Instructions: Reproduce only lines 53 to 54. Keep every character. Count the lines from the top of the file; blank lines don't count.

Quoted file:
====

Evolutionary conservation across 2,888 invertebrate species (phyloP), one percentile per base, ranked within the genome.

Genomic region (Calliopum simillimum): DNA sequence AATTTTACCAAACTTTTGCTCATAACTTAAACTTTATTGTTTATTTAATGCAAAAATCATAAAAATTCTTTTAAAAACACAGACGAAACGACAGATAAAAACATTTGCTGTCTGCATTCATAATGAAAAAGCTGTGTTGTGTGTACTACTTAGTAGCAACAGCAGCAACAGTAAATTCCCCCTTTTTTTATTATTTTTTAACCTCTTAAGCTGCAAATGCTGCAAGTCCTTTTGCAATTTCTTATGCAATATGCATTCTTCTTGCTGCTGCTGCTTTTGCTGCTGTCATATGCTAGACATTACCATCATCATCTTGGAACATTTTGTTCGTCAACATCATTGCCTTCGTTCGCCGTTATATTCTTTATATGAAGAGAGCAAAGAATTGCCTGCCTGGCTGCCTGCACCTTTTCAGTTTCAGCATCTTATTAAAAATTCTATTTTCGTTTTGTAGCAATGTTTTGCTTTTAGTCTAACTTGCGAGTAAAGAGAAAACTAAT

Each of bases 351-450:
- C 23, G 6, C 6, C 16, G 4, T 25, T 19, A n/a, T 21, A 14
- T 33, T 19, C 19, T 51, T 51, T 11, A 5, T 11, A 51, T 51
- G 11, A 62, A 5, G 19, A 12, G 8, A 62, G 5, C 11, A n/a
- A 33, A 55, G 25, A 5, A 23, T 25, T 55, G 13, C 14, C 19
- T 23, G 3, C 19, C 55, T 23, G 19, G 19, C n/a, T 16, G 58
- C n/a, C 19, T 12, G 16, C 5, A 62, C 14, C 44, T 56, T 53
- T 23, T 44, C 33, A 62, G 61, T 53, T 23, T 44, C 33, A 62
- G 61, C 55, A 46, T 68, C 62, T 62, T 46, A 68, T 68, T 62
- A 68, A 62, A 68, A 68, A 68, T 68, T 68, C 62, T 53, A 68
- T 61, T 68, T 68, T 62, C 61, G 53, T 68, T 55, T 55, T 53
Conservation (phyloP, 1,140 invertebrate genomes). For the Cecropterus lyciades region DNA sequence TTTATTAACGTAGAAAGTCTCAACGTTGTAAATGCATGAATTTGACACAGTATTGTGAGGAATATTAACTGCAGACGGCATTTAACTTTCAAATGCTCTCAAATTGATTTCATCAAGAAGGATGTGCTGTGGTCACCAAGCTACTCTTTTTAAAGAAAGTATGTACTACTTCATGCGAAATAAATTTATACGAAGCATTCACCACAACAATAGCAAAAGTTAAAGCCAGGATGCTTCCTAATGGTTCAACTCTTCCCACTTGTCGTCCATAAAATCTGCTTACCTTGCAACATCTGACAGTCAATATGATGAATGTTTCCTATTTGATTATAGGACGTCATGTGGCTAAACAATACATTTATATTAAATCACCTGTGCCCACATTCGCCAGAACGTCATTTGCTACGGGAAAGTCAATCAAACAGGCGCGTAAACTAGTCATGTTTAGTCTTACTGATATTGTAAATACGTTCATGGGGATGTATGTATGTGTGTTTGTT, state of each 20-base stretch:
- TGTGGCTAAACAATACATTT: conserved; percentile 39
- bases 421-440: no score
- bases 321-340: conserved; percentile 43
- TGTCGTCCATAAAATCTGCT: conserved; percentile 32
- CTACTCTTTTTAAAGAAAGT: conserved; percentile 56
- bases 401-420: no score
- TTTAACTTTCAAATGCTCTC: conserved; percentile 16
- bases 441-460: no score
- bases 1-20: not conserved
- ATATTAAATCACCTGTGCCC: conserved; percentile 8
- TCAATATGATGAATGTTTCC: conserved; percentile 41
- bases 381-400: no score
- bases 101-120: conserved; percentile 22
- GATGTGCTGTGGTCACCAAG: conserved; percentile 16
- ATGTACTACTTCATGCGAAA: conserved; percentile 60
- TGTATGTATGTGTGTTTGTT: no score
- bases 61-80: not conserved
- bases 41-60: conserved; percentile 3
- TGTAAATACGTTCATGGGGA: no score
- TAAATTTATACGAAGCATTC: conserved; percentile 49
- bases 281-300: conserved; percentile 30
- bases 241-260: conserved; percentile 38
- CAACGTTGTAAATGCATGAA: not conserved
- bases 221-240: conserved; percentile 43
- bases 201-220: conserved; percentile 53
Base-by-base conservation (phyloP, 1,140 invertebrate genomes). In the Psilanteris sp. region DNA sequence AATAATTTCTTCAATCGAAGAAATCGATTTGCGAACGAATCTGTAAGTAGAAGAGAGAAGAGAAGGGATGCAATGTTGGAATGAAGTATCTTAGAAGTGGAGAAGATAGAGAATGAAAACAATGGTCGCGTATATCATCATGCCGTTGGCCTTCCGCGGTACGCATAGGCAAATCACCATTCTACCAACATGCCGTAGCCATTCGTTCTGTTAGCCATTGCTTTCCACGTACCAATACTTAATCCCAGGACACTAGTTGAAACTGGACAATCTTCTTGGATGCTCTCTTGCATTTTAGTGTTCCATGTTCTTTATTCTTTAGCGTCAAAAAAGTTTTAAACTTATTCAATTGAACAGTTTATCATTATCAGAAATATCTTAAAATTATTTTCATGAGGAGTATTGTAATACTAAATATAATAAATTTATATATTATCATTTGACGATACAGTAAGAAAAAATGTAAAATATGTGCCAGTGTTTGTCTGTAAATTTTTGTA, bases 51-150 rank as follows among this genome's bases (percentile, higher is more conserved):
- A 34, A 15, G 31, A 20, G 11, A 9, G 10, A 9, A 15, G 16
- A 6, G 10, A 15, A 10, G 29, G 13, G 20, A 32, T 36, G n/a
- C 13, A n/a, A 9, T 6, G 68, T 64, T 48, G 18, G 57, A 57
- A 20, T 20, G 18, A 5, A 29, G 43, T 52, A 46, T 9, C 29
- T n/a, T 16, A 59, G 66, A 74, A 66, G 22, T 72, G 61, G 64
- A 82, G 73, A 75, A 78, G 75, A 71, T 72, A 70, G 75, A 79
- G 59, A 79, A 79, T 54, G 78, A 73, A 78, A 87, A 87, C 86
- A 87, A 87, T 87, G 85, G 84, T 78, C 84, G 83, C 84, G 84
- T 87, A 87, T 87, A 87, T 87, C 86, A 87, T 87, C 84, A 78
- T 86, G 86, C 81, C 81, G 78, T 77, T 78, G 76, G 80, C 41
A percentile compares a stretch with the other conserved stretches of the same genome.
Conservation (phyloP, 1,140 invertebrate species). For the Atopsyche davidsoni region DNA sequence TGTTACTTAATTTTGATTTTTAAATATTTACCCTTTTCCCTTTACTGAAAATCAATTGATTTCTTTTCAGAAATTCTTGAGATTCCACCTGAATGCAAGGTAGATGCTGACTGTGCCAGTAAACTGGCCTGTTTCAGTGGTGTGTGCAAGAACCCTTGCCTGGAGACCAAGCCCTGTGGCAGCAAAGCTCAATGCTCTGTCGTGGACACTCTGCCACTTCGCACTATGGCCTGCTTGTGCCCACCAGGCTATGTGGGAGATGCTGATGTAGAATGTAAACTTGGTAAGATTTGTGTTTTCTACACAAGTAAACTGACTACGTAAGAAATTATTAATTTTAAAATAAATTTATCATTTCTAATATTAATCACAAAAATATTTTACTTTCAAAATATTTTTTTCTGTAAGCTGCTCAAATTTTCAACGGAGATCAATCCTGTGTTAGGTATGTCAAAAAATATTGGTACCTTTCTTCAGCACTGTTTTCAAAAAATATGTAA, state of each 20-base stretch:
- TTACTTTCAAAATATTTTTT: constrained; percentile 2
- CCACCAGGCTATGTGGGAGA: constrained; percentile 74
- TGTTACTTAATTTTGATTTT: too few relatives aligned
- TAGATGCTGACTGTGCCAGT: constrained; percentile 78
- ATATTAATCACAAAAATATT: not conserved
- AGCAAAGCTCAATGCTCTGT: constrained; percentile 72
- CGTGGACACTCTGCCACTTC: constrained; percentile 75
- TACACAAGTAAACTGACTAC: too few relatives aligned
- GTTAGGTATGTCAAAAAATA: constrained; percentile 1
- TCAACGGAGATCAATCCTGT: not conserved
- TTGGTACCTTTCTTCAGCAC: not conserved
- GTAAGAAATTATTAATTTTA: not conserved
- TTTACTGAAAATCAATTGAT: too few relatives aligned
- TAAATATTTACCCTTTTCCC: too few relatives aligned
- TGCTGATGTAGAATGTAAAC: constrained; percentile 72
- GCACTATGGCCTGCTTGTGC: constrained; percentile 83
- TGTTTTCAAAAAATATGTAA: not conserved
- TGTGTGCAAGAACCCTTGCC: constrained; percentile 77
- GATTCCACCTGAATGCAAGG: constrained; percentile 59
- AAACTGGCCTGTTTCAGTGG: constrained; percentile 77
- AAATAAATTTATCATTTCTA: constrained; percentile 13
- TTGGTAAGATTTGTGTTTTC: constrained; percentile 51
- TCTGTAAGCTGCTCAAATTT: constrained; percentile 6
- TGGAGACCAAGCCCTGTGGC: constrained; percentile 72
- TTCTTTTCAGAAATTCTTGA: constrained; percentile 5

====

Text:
- TTACTTTCAAAATATTTTTT: constrained; percentile 2
- CCACCAGGCTATGTGGGAGA: constrained; percentile 74